Scotland's economy grows by 0.5%
Scotland's economy grew by 0.5% during the third quarter of 2011, according to new official figures.
The National Statistics Publication for Scotland suggested Gross Domestic Product grew year-on-year by 0.9%.
The services sector recorded growth of 0.9% in the third quarter, while construction shrunk by 1.2%. Production contracted slightly, while manufacturing grew by 0.9%.
Over the same period, the UK economy also grew by 0.5%.
Year-on-year, output in the services sector in Scotland grew by 0.3%, while the production sector expanded by 1.7%.
Meanwhile, separate official figures suggested Scottish manufactured export sales grew by 0.2% in real terms during the third quarter.
The Index of Manufactured Exports showed the largest contribution to growth came from the drink sector, which saw export sales rise by 3%.
There was also growth in the metal products, other manufacturing and mechanical engineering sectors, which was offset by falls in the chemicals and electrical and electronic engineering sectors.
Finance Secretary John Swinney said: "The Office for Budget Responsibility expects UK growth to have been negative in the last quarter of 2011, and basically flat through the first half of 2012, which is why the UK government urgently needs to bring forward capital investment to support growth and jobs.
"We cannot allow the recovery we are building in Scotland to be blown off course by the UK government's ill-judged economic policy."
'Plan for growth'
Scottish Labour said Scotland needed its economy "firing on all cylinders".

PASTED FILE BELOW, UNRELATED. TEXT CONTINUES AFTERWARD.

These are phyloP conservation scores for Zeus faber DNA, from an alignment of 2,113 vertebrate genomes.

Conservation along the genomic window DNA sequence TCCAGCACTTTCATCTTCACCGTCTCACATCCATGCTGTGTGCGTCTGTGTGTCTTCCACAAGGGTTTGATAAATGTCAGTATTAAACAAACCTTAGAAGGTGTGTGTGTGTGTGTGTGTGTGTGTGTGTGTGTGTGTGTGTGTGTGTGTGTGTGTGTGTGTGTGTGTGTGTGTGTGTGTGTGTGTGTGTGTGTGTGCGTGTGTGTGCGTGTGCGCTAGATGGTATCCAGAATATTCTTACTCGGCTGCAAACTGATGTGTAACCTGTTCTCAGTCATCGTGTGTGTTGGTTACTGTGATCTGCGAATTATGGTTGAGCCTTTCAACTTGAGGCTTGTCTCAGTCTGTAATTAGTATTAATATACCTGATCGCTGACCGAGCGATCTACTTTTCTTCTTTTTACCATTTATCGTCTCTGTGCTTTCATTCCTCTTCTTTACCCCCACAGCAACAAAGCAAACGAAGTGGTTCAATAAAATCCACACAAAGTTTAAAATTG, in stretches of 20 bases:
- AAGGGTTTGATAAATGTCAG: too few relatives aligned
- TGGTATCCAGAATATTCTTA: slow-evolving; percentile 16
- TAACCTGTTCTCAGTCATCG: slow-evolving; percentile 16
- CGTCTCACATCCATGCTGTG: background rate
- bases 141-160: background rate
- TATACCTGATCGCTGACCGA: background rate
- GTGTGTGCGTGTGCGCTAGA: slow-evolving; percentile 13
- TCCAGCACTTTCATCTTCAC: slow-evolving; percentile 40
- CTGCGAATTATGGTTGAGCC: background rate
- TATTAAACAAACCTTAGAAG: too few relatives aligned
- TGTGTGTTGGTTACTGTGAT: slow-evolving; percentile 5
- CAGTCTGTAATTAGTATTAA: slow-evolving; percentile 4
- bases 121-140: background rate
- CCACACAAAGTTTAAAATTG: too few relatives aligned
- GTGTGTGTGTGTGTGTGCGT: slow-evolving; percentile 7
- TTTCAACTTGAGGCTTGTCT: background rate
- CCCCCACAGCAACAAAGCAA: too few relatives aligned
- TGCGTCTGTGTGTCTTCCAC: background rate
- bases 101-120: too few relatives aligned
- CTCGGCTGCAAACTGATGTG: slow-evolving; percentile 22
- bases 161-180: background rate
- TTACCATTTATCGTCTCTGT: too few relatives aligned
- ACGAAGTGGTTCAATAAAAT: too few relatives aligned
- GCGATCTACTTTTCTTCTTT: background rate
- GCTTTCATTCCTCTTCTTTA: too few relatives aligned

Finance spokesman Ken Macintosh commented: "We need a plan for growth in Scotland and it is time that ministers took responsibility for the economic situation and focused on getting Scotland growing again.
"The first step is for the Scottish government to bring forward a budget for jobs so we can kickstart growth, get the investment we need, and make Scotland the best country in Europe to do business in."
The Scottish Building Federation said there should be no doubt about the scale of the challenge the construction industry continued to face.
Chief executive Michael Levack said: "Continued difficult trading conditions for the industry in the third quarter of 2011 means we have now witnessed a full year of economic output figures where the Scottish construction sector has been on a consistent downward path.
"Looking at the corresponding employment statistics, this translates to the loss of 30,000 construction jobs - or more than 15% of the workforce - between September 2010 and September 2011."
He added ministers at Westminster and Holyrood should look again at spending priorities in favour of greater capital investment, push through reforms to planning and procurement systems and bolster support for apprenticeships and skills development in the industry.
The Scottish Chambers of Commerce (SCC) reacted cautiously to the GDP figures.
SCC chief executive Liz Cameron said: "The news that the Scottish economy grew by 0.5% in the third quarter of 2011 puts us roughly in line with the overall UK trend but the historic nature of this data means that we do not yet know the full effects that Eurozone uncertainty has had on our economy.
"The worst of the Eurozone crisis occurred in the final quarter of 2011 and our own survey data suggests that this proved to be a very difficult time for business across a number of industry sectors."
She added: "The good news is that this growth figure reveals that the Scottish economy remains geared for strong expansion.
"Our difficulty will be in negotiating the remainder of this year successfully before returning to a period of strong growth.
"Unfortunately the external factors affecting our current growth potential are largely outwith our direct control."
CBI Scotland director Iain McMillan said the latest quarterly growth figure was encouraging but expressed concern that production and construction had both eased back.
He added: "A far bolder approach to making savings is required, in order to release monies for further investment in infrastructure, planning and support for exporters, and so that the two business tax rises - on retailers and firms with empty premises - can be scrapped.
"The devolved administration should be doing everything possible to make it easier and more attractive for businesses to invest and create jobs in Scotland, not more expensive."